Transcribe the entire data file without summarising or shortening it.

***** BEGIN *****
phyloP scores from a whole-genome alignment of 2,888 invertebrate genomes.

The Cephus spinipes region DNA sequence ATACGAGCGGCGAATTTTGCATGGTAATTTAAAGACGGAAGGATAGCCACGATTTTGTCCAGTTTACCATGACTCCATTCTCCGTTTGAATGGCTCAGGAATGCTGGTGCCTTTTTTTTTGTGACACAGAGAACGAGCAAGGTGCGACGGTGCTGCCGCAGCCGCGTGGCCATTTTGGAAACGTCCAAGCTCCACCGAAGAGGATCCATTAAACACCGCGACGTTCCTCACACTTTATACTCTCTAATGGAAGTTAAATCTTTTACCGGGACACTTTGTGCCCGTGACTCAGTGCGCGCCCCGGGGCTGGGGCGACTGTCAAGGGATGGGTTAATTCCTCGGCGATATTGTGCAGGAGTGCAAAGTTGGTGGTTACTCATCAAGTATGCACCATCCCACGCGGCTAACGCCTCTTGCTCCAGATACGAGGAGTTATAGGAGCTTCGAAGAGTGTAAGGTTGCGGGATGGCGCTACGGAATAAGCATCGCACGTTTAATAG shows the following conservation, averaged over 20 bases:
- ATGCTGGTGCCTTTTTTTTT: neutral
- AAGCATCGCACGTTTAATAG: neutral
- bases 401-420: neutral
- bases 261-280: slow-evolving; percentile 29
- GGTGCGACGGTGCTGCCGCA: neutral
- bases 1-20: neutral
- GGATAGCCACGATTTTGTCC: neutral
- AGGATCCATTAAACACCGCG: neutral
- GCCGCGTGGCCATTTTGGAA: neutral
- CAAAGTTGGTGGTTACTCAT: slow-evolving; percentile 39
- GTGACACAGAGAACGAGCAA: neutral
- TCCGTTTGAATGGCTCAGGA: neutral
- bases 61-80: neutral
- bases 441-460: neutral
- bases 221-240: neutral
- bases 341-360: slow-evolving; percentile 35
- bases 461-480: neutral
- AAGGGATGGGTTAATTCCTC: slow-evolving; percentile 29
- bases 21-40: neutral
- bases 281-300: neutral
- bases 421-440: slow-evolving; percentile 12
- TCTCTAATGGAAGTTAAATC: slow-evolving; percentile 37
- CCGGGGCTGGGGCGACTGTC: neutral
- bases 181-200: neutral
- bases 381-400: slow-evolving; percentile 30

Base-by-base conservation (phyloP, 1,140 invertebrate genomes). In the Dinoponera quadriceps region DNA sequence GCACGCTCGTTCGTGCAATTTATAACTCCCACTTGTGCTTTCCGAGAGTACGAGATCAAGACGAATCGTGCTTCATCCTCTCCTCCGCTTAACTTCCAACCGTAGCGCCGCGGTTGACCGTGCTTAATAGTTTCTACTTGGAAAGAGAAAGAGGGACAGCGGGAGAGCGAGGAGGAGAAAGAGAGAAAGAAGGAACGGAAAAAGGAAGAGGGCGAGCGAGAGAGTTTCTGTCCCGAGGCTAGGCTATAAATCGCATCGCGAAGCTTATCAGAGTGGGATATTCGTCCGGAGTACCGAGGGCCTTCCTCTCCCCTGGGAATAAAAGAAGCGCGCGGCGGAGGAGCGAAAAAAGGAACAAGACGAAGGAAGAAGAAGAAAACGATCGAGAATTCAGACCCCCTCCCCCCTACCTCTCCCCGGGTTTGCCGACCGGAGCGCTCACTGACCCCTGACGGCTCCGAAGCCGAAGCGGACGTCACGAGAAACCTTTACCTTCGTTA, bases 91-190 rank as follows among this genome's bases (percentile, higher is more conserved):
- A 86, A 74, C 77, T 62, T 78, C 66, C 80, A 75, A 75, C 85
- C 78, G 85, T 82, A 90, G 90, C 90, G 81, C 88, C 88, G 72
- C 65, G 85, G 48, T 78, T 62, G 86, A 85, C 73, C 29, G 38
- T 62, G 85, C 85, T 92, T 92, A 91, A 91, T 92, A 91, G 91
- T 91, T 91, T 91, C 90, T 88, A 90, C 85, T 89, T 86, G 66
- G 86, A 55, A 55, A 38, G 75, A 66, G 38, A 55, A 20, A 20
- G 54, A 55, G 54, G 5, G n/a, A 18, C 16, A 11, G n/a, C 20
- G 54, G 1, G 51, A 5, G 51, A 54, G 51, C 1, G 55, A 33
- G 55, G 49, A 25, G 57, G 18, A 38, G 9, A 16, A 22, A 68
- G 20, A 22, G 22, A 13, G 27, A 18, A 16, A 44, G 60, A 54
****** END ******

phyloP scores from a whole-genome alignment of 2,888 invertebrate genomes.

The Cephus spinipes region DNA sequence ATACGAGCGGCGAATTTTGCATGGTAATTTAAAGACGGAAGGATAGCCACGATTTTGTCCAGTTTACCATGACTCCATTCTCCGTTTGAATGGCTCAGGAATGCTGGTGCCTTTTTTTTTGTGACACAGAGAACGAGCAAGGTGCGACGGTGCTGCCGCAGCCGCGTGGCCATTTTGGAAACGTCCAAGCTCCACCGAAGAGGATCCATTAAACACCGCGACGTTCCTCACACTTTATACTCTCTAATGGAAGTTAAATCTTTTACCGGGACACTTTGTGCCCGTGACTCAGTGCGCGCCCCGGGGCTGGGGCGACTGTCAAGGGATGGGTTAATTCCTCGGCGATATTGTGCAGGAGTGCAAAGTTGGTGGTTACTCATCAAGTATGCACCATCCCACGCGGCTAACGCCTCTTGCTCCAGATACGAGGAGTTATAGGAGCTTCGAAGAGTGTAAGGTTGCGGGATGGCGCTACGGAATAAGCATCGCACGTTTAATAG shows the following conservation, averaged over 20 bases:
- ATGCTGGTGCCTTTTTTTTT: neutral
- AAGCATCGCACGTTTAATAG: neutral
- bases 401-420: neutral
- bases 261-280: slow-evolving; percentile 29
- GGTGCGACGGTGCTGCCGCA: neutral
- bases 1-20: neutral
- GGATAGCCACGATTTTGTCC: neutral
- AGGATCCATTAAACACCGCG: neutral
- GCCGCGTGGCCATTTTGGAA: neutral
- CAAAGTTGGTGGTTACTCAT: slow-evolving; percentile 39
- GTGACACAGAGAACGAGCAA: neutral
- TCCGTTTGAATGGCTCAGGA: neutral
- bases 61-80: neutral
- bases 441-460: neutral
- bases 221-240: neutral
- bases 341-360: slow-evolving; percentile 35
- bases 461-480: neutral
- AAGGGATGGGTTAATTCCTC: slow-evolving; percentile 29
- bases 21-40: neutral
- bases 281-300: neutral
- bases 421-440: slow-evolving; percentile 12
- TCTCTAATGGAAGTTAAATC: slow-evolving; percentile 37
- CCGGGGCTGGGGCGACTGTC: neutral
- bases 181-200: neutral
- bases 381-400: slow-evolving; percentile 30

Base-by-base conservation (phyloP, 1,140 invertebrate genomes). In the Dinoponera quadriceps region DNA sequence GCACGCTCGTTCGTGCAATTTATAACTCCCACTTGTGCTTTCCGAGAGTACGAGATCAAGACGAATCGTGCTTCATCCTCTCCTCCGCTTAACTTCCAACCGTAGCGCCGCGGTTGACCGTGCTTAATAGTTTCTACTTGGAAAGAGAAAGAGGGACAGCGGGAGAGCGAGGAGGAGAAAGAGAGAAAGAAGGAACGGAAAAAGGAAGAGGGCGAGCGAGAGAGTTTCTGTCCCGAGGCTAGGCTATAAATCGCATCGCGAAGCTTATCAGAGTGGGATATTCGTCCGGAGTACCGAGGGCCTTCCTCTCCCCTGGGAATAAAAGAAGCGCGCGGCGGAGGAGCGAAAAAAGGAACAAGACGAAGGAAGAAGAAGAAAACGATCGAGAATTCAGACCCCCTCCCCCCTACCTCTCCCCGGGTTTGCCGACCGGAGCGCTCACTGACCCCTGACGGCTCCGAAGCCGAAGCGGACGTCACGAGAAACCTTTACCTTCGTTA, bases 91-190 rank as follows among this genome's bases (percentile, higher is more conserved):
- A 86, A 74, C 77, T 62, T 78, C 66, C 80, A 75, A 75, C 85
- C 78, G 85, T 82, A 90, G 90, C 90, G 81, C 88, C 88, G 72
- C 65, G 85, G 48, T 78, T 62, G 86, A 85, C 73, C 29, G 38
- T 62, G 85, C 85, T 92, T 92, A 91, A 91, T 92, A 91, G 91
- T 91, T 91, T 91, C 90, T 88, A 90, C 85, T 89, T 86, G 66
- G 86, A 55, A 55, A 38, G 75, A 66, G 38, A 55, A 20, A 20
- G 54, A 55, G 54, G 5, G n/a, A 18, C 16, A 11, G n/a, C 20
- G 54, G 1, G 51, A 5, G 51, A 54, G 51, C 1, G 55, A 33
- G 55, G 49, A 25, G 57, G 18, A 38, G 9, A 16, A 22, A 68
- G 20, A 22, G 22, A 13, G 27, A 18, A 16, A 44, G 60, A 54